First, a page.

The Ark remained standing after the massive earthquake that ravaged Tabriz in 1721, though the associated Alishah Mosque nearby was essentially destroyed like most of the city. During the Qajar period, what had survived was reconstructed by Crown Prince Abbas Mirza as a military station and ammunition store. Next to it a foundry was built to make cannons for the Qajar army in the Russo-Persian/Russo-Iranian wars of 1804–1813 and 1826–1828. Enclosing walls were erected to protect the installation.
The resultant citadel later became the last stronghold of the constitutionalist revolutionaries led by those like Sattar Khan and Baqir Khan seeking rights and freedoms from the Qajar Shah, Muhammad Ali. In December 1911, Russian forces attacked these constitutionalists with artillery fire, taking control of the city and leaving much of the Ark Citadel in charred ruins.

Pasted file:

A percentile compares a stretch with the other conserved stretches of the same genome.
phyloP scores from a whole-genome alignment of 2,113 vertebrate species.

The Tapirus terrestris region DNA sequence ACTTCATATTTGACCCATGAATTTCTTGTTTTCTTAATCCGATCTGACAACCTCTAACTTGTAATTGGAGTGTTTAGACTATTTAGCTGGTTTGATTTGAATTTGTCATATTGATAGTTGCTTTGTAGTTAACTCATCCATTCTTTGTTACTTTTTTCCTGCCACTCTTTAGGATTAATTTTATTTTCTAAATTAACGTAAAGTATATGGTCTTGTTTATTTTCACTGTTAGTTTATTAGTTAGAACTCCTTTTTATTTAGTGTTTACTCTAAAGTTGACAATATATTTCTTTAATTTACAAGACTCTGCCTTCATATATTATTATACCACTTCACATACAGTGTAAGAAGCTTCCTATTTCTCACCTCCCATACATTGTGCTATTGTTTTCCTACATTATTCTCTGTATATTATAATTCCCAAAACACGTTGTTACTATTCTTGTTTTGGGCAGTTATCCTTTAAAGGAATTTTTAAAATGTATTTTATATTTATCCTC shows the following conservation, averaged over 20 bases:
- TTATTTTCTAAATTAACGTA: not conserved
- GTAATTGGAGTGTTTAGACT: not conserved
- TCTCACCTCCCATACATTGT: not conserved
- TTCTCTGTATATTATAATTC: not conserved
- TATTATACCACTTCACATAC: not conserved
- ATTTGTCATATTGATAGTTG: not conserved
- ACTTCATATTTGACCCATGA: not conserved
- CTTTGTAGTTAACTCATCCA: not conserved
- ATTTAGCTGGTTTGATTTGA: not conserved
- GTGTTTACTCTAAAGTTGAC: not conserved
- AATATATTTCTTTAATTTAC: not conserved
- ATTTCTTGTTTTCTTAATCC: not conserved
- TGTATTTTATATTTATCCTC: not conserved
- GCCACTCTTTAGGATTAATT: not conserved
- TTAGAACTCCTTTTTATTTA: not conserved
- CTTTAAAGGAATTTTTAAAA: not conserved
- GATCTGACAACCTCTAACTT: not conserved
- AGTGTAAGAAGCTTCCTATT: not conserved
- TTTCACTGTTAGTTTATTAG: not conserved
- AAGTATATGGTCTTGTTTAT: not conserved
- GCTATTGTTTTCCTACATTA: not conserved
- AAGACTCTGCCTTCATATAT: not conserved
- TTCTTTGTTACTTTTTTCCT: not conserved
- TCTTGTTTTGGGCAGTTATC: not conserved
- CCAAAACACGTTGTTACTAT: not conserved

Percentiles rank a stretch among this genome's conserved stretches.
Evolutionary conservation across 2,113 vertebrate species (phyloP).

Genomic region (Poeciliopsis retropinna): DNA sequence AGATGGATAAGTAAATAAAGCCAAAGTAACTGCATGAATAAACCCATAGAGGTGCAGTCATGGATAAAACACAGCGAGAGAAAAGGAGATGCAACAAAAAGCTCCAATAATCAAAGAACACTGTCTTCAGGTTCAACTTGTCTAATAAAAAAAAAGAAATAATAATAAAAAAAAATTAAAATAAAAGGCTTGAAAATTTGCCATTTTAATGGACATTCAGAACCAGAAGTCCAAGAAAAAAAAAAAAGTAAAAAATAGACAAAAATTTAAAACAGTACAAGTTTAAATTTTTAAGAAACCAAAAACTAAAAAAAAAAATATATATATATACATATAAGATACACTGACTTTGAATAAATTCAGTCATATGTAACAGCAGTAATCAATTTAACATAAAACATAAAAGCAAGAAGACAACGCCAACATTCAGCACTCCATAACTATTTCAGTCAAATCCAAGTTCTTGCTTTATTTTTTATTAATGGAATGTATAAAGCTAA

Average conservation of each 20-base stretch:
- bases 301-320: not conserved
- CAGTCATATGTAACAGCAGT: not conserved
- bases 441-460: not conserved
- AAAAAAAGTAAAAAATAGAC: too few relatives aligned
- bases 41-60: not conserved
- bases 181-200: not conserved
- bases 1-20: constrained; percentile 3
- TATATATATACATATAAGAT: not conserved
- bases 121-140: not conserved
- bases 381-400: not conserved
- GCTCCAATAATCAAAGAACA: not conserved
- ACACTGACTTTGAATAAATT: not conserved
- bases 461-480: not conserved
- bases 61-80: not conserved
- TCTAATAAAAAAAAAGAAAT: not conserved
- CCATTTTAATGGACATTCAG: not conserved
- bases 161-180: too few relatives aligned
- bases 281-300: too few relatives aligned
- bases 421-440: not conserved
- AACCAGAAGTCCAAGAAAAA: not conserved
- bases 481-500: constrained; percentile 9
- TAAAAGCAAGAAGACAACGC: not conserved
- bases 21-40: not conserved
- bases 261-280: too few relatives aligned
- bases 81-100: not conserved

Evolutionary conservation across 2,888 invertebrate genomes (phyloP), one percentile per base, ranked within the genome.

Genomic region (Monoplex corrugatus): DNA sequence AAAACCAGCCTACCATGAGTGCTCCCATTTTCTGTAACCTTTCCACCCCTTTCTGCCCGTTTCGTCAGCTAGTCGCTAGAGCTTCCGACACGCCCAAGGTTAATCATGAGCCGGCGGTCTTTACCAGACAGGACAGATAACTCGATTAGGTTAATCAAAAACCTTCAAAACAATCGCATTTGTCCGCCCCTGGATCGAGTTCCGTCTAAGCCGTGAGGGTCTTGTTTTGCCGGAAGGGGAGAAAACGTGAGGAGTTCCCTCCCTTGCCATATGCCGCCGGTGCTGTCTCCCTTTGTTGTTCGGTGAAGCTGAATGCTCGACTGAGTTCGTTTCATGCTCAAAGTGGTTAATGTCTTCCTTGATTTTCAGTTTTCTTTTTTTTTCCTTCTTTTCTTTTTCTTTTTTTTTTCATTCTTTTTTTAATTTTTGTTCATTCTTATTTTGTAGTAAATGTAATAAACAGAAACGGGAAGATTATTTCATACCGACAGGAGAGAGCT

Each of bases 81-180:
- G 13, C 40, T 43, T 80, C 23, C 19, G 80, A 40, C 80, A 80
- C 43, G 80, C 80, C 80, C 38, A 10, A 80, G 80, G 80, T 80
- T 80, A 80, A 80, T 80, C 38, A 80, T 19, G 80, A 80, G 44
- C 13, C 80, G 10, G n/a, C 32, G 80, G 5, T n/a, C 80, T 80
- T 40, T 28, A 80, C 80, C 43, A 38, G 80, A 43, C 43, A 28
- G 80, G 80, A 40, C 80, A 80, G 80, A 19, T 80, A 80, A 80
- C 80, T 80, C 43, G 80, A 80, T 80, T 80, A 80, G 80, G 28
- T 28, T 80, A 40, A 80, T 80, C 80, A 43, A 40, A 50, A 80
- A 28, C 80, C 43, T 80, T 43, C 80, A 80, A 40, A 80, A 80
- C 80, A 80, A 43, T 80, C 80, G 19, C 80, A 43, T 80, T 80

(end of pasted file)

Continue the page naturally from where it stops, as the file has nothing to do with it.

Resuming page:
In 1920, all the military installations and perimeter walls added to the Ark during the early 19th century were demolished. In their place, the Lion and Sun Theater (aka Ark Theater) and a surrounding park were built by Lieutenant General Ahmad Amir-Ahmadi, a military leader close to Reza Khan (later Reza Shah). This was to commemorate the ‘victory’ of the central government over Sheikh Muhammad Khiabani, who had led a short-lived autonomous republic in Iranian Azerbaijan called Azadistan (“Land of Freedom”).
What remained of the Ark was registered on the national list of monuments in 1931.
The Ark of Tabriz after the 1979 Islamic Revolution in Iran
The new musalla, completed in 2019, was built atop the Alishah Mosque ruins, destroyed in a 1721 earthquake. Image: Nasrino.ir
In 1980, just months after the Islamic Revolution in Iran, the Ark Theater, a popular and well-used hall for music, theatre and public speaking, was demolished to make space to construct a huge musalla (prayer hall) for Tabriz. The construction project began in 1999. The first phase was completed in 2008, the second phase in 2019, and with an area of 75,000 square meters and a capacity of 60,000 people, it is the largest of its kind in the country.